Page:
Urgent action needed to prevent ‘Winter of Hell’ at UHL


by Alan Jacques

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WITH 91 people on trolleys in University Hospital Limerick (UHL) on Tuesday, October 12 – the highest daily figure since the beginning of the Covid pandemic – urgent action is now needed.

That’s according to Labour Party councillor Conor Sheehan, who predicts a “Winter of Hell” if something isn’t done.

He was speaking after the INMO (Irish Nurses and Midwives Organisation) Trolley Watch this week reported 91 people waiting on trolleys at University Hospital Limerick.

Cllr Sheehan also maintains that the post-pandemic crisis in the health system will not be resolved by the current government.

“These figures are frightening and it is only the second week in October. Health Minister Stephen Donnelly needs to take urgent action immediately. UHL is consistently the most overcrowded hospital in the country and these shocking trolley numbers lay it out in stark terms for the Minister.”

He has called on Minister Donnelly to put in place a specific plan to deal with overcrowding at UHL.

“The number of people waiting in the emergency department is consistently the highest in the country and the Minister has done nothing to deal with it. People want the system change, not throwaway tax cuts. A fiver here and a fiver there is not good enough for the people on trolleys at UHL today.

“With Covid still circulating widely in the community and the winter flu season upon, a winter of hell awaits unless action is taken. If the numbers are this high in early October, I dread to think how high they will go in December and January.”

In response, UL Hospitals Group said that it deeply regrets that so many patients are currently experiencing such lengthy wait times for a bed at UHL.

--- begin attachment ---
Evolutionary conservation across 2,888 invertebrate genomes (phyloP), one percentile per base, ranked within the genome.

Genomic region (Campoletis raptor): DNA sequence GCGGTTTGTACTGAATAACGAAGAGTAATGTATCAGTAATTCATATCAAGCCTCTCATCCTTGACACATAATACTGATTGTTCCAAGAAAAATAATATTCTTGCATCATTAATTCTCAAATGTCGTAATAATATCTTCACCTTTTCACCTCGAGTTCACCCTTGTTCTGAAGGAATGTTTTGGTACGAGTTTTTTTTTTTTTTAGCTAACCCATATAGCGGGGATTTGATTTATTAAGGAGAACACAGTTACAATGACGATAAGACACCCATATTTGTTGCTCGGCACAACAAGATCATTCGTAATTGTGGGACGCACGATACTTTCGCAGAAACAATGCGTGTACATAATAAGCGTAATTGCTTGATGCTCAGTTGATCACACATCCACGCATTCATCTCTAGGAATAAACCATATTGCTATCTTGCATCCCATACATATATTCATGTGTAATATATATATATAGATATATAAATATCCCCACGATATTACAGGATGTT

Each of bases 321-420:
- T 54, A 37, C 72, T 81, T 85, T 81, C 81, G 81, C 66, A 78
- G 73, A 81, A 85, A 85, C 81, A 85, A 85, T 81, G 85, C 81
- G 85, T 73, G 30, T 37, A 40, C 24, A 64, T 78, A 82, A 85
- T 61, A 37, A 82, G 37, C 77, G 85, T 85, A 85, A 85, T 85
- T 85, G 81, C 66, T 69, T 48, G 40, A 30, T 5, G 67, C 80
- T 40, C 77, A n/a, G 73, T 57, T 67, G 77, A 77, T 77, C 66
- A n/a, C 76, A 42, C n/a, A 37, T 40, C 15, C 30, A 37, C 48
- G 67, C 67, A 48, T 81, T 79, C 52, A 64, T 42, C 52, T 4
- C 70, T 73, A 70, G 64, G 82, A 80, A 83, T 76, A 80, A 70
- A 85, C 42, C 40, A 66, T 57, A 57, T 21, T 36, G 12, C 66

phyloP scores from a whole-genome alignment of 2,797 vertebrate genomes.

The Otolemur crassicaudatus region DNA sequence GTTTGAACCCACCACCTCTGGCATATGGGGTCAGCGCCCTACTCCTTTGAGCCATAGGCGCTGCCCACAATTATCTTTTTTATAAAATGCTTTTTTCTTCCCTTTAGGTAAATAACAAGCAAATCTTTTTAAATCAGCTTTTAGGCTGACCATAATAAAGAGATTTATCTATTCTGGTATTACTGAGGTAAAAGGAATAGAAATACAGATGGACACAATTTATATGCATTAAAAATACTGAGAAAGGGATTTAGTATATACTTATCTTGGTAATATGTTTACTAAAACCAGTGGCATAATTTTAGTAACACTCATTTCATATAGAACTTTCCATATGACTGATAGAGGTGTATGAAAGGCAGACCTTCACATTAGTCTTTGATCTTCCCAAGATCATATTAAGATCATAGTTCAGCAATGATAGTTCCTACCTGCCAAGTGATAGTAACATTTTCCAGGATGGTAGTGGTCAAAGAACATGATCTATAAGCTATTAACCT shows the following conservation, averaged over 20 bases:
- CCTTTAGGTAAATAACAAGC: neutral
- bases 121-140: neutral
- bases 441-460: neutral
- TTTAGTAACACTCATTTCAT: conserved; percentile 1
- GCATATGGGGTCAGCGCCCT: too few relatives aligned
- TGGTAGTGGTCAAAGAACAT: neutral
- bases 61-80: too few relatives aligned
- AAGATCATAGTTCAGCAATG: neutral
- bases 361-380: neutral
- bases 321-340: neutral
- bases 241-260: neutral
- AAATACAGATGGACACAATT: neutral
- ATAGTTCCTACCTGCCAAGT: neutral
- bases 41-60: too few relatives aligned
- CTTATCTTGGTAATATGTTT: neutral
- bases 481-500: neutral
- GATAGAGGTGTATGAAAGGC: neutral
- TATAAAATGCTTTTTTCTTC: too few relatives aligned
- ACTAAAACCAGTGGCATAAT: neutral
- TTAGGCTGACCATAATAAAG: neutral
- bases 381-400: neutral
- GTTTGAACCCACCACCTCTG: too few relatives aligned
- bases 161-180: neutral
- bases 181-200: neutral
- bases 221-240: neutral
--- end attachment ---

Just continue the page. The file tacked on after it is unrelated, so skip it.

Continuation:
“These are not the circumstances in which we wish to provide care, and we are doing everything we can to ensure that wait times are minimised.

“We acknowledge the extraordinary efforts of our staff in the face of current service pressures. We are managing high demand for services on a number of fronts, including significant numbers of Covid-19 patients; an outbreak that has impacted four inpatient wards; and a surge in emergency presentations at the hospital that has been sustained for several months at this point.

“Our main priority in managing the Covid-19 outbreak has been to keep the hospital safe for patients in need of emergency care, and for those scheduled to attend for surgery, diagnostic investigations and outpatient appointments.

“While cancelling elective care is included in our escalation plan as a matter of last resort, this is not a decision to be made lightly and affects many patients who have already faced long delays in care due to the pandemic and the cyber attack,” the statement concluded.